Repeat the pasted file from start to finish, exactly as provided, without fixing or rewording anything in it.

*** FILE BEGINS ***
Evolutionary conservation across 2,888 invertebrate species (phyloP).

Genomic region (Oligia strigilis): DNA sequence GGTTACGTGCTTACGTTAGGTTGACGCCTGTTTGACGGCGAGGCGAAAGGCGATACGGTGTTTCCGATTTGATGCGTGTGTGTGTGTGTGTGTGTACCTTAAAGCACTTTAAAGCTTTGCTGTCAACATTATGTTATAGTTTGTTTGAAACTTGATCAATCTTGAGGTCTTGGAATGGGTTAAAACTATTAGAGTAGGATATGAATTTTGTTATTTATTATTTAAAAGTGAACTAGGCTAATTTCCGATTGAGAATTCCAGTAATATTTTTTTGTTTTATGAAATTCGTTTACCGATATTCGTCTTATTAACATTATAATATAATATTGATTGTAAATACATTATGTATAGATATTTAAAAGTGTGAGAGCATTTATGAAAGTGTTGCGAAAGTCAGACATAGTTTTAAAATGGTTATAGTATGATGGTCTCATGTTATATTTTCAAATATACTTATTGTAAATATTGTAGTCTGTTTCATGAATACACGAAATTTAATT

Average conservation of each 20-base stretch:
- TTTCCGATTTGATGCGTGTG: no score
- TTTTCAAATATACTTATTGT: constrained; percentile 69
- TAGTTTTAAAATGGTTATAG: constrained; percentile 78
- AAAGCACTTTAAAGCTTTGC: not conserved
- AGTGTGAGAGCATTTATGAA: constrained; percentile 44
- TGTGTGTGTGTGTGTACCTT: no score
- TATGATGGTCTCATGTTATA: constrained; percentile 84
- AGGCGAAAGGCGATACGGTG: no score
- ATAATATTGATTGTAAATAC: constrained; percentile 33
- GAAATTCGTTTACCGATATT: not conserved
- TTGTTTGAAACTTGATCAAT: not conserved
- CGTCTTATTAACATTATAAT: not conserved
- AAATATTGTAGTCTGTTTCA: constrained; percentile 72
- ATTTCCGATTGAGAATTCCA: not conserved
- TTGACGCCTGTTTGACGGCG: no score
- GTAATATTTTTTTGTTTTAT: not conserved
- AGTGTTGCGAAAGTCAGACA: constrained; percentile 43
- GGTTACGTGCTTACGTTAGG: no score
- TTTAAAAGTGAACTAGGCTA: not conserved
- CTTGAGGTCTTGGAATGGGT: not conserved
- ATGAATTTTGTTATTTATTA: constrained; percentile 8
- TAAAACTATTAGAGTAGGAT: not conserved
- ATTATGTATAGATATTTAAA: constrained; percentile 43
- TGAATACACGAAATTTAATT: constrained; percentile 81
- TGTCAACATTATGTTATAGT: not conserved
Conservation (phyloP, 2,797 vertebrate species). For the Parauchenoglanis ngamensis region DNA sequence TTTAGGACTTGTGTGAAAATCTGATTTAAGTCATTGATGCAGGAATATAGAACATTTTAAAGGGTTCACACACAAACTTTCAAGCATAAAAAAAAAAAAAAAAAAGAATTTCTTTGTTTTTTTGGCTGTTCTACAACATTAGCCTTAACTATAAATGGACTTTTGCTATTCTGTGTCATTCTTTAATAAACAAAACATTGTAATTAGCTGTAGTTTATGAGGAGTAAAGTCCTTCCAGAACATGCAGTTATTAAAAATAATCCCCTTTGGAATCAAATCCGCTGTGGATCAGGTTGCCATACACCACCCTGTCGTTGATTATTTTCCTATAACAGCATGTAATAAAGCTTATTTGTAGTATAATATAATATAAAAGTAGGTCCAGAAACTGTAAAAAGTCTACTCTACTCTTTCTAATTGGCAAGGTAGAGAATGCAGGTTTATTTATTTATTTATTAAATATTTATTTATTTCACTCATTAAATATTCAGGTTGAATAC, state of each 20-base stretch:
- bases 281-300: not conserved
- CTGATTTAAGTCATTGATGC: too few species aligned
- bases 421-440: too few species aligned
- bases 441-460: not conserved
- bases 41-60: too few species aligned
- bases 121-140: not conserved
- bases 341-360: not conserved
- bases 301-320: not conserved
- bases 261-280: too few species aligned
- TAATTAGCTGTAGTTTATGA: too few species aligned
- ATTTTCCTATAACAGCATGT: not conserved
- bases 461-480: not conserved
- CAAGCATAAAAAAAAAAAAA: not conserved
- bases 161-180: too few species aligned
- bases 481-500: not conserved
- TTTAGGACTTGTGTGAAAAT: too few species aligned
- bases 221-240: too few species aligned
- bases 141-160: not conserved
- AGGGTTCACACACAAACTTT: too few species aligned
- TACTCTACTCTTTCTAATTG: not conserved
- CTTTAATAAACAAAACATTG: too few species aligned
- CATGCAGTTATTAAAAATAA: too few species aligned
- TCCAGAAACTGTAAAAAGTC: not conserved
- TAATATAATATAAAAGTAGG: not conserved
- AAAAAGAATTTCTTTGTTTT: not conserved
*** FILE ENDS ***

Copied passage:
Evolutionary conservation across 2,888 invertebrate species (phyloP).

Genomic region (Oligia strigilis): DNA sequence GGTTACGTGCTTACGTTAGGTTGACGCCTGTTTGACGGCGAGGCGAAAGGCGATACGGTGTTTCCGATTTGATGCGTGTGTGTGTGTGTGTGTGTACCTTAAAGCACTTTAAAGCTTTGCTGTCAACATTATGTTATAGTTTGTTTGAAACTTGATCAATCTTGAGGTCTTGGAATGGGTTAAAACTATTAGAGTAGGATATGAATTTTGTTATTTATTATTTAAAAGTGAACTAGGCTAATTTCCGATTGAGAATTCCAGTAATATTTTTTTGTTTTATGAAATTCGTTTACCGATATTCGTCTTATTAACATTATAATATAATATTGATTGTAAATACATTATGTATAGATATTTAAAAGTGTGAGAGCATTTATGAAAGTGTTGCGAAAGTCAGACATAGTTTTAAAATGGTTATAGTATGATGGTCTCATGTTATATTTTCAAATATACTTATTGTAAATATTGTAGTCTGTTTCATGAATACACGAAATTTAATT

Average conservation of each 20-base stretch:
- TTTCCGATTTGATGCGTGTG: no score
- TTTTCAAATATACTTATTGT: constrained; percentile 69
- TAGTTTTAAAATGGTTATAG: constrained; percentile 78
- AAAGCACTTTAAAGCTTTGC: not conserved
- AGTGTGAGAGCATTTATGAA: constrained; percentile 44
- TGTGTGTGTGTGTGTACCTT: no score
- TATGATGGTCTCATGTTATA: constrained; percentile 84
- AGGCGAAAGGCGATACGGTG: no score
- ATAATATTGATTGTAAATAC: constrained; percentile 33
- GAAATTCGTTTACCGATATT: not conserved
- TTGTTTGAAACTTGATCAAT: not conserved
- CGTCTTATTAACATTATAAT: not conserved
- AAATATTGTAGTCTGTTTCA: constrained; percentile 72
- ATTTCCGATTGAGAATTCCA: not conserved
- TTGACGCCTGTTTGACGGCG: no score
- GTAATATTTTTTTGTTTTAT: not conserved
- AGTGTTGCGAAAGTCAGACA: constrained; percentile 43
- GGTTACGTGCTTACGTTAGG: no score
- TTTAAAAGTGAACTAGGCTA: not conserved
- CTTGAGGTCTTGGAATGGGT: not conserved
- ATGAATTTTGTTATTTATTA: constrained; percentile 8
- TAAAACTATTAGAGTAGGAT: not conserved
- ATTATGTATAGATATTTAAA: constrained; percentile 43
- TGAATACACGAAATTTAATT: constrained; percentile 81
- TGTCAACATTATGTTATAGT: not conserved
Conservation (phyloP, 2,797 vertebrate species). For the Parauchenoglanis ngamensis region DNA sequence TTTAGGACTTGTGTGAAAATCTGATTTAAGTCATTGATGCAGGAATATAGAACATTTTAAAGGGTTCACACACAAACTTTCAAGCATAAAAAAAAAAAAAAAAAAGAATTTCTTTGTTTTTTTGGCTGTTCTACAACATTAGCCTTAACTATAAATGGACTTTTGCTATTCTGTGTCATTCTTTAATAAACAAAACATTGTAATTAGCTGTAGTTTATGAGGAGTAAAGTCCTTCCAGAACATGCAGTTATTAAAAATAATCCCCTTTGGAATCAAATCCGCTGTGGATCAGGTTGCCATACACCACCCTGTCGTTGATTATTTTCCTATAACAGCATGTAATAAAGCTTATTTGTAGTATAATATAATATAAAAGTAGGTCCAGAAACTGTAAAAAGTCTACTCTACTCTTTCTAATTGGCAAGGTAGAGAATGCAGGTTTATTTATTTATTTATTAAATATTTATTTATTTCACTCATTAAATATTCAGGTTGAATAC, state of each 20-base stretch:
- bases 281-300: not conserved
- CTGATTTAAGTCATTGATGC: too few species aligned
- bases 421-440: too few species aligned
- bases 441-460: not conserved
- bases 41-60: too few species aligned
- bases 121-140: not conserved
- bases 341-360: not conserved
- bases 301-320: not conserved
- bases 261-280: too few species aligned
- TAATTAGCTGTAGTTTATGA: too few species aligned
- ATTTTCCTATAACAGCATGT: not conserved
- bases 461-480: not conserved
- CAAGCATAAAAAAAAAAAAA: not conserved
- bases 161-180: too few species aligned
- bases 481-500: not conserved
- TTTAGGACTTGTGTGAAAAT: too few species aligned
- bases 221-240: too few species aligned
- bases 141-160: not conserved
- AGGGTTCACACACAAACTTT: too few species aligned
- TACTCTACTCTTTCTAATTG: not conserved
- CTTTAATAAACAAAACATTG: too few species aligned
- CATGCAGTTATTAAAAATAA: too few species aligned
- TCCAGAAACTGTAAAAAGTC: not conserved
- TAATATAATATAAAAGTAGG: not conserved
- AAAAAGAATTTCTTTGTTTT: not conserved